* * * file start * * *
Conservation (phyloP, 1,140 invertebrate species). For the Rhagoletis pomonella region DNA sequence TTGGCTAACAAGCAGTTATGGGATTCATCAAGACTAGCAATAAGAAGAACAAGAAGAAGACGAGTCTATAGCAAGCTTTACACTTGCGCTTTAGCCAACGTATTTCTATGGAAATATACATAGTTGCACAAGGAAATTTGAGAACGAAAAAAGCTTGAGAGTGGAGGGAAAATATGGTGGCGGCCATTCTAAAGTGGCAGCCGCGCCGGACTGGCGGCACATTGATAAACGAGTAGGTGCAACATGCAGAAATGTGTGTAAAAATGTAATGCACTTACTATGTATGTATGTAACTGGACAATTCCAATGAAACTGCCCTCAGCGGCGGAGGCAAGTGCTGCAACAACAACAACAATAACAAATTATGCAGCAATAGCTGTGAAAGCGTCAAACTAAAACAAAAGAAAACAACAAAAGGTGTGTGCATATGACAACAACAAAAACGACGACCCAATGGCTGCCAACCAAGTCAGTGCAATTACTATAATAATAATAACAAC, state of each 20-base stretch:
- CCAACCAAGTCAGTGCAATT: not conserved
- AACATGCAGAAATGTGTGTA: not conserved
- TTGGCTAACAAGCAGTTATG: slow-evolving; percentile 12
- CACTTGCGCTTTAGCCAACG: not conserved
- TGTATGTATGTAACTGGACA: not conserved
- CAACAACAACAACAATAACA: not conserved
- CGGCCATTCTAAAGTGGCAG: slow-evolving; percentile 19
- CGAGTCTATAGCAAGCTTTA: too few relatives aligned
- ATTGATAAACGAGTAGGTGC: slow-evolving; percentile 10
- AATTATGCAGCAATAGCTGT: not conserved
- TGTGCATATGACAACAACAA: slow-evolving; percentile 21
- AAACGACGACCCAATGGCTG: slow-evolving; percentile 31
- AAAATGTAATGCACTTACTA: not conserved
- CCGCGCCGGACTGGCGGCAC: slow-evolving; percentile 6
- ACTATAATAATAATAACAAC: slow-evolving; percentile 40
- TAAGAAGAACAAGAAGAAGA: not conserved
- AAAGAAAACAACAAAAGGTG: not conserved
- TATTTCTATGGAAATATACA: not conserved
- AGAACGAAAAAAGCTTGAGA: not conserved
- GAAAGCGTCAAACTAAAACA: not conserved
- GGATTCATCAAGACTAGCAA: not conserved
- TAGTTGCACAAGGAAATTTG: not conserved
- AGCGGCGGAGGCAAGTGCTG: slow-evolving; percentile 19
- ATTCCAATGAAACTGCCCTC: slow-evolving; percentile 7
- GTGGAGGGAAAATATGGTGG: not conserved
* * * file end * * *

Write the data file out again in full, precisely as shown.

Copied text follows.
Conservation (phyloP, 1,140 invertebrate species). For the Rhagoletis pomonella region DNA sequence TTGGCTAACAAGCAGTTATGGGATTCATCAAGACTAGCAATAAGAAGAACAAGAAGAAGACGAGTCTATAGCAAGCTTTACACTTGCGCTTTAGCCAACGTATTTCTATGGAAATATACATAGTTGCACAAGGAAATTTGAGAACGAAAAAAGCTTGAGAGTGGAGGGAAAATATGGTGGCGGCCATTCTAAAGTGGCAGCCGCGCCGGACTGGCGGCACATTGATAAACGAGTAGGTGCAACATGCAGAAATGTGTGTAAAAATGTAATGCACTTACTATGTATGTATGTAACTGGACAATTCCAATGAAACTGCCCTCAGCGGCGGAGGCAAGTGCTGCAACAACAACAACAATAACAAATTATGCAGCAATAGCTGTGAAAGCGTCAAACTAAAACAAAAGAAAACAACAAAAGGTGTGTGCATATGACAACAACAAAAACGACGACCCAATGGCTGCCAACCAAGTCAGTGCAATTACTATAATAATAATAACAAC, state of each 20-base stretch:
- CCAACCAAGTCAGTGCAATT: not conserved
- AACATGCAGAAATGTGTGTA: not conserved
- TTGGCTAACAAGCAGTTATG: slow-evolving; percentile 12
- CACTTGCGCTTTAGCCAACG: not conserved
- TGTATGTATGTAACTGGACA: not conserved
- CAACAACAACAACAATAACA: not conserved
- CGGCCATTCTAAAGTGGCAG: slow-evolving; percentile 19
- CGAGTCTATAGCAAGCTTTA: too few relatives aligned
- ATTGATAAACGAGTAGGTGC: slow-evolving; percentile 10
- AATTATGCAGCAATAGCTGT: not conserved
- TGTGCATATGACAACAACAA: slow-evolving; percentile 21
- AAACGACGACCCAATGGCTG: slow-evolving; percentile 31
- AAAATGTAATGCACTTACTA: not conserved
- CCGCGCCGGACTGGCGGCAC: slow-evolving; percentile 6
- ACTATAATAATAATAACAAC: slow-evolving; percentile 40
- TAAGAAGAACAAGAAGAAGA: not conserved
- AAAGAAAACAACAAAAGGTG: not conserved
- TATTTCTATGGAAATATACA: not conserved
- AGAACGAAAAAAGCTTGAGA: not conserved
- GAAAGCGTCAAACTAAAACA: not conserved
- GGATTCATCAAGACTAGCAA: not conserved
- TAGTTGCACAAGGAAATTTG: not conserved
- AGCGGCGGAGGCAAGTGCTG: slow-evolving; percentile 19
- ATTCCAATGAAACTGCCCTC: slow-evolving; percentile 7
- GTGGAGGGAAAATATGGTGG: not conserved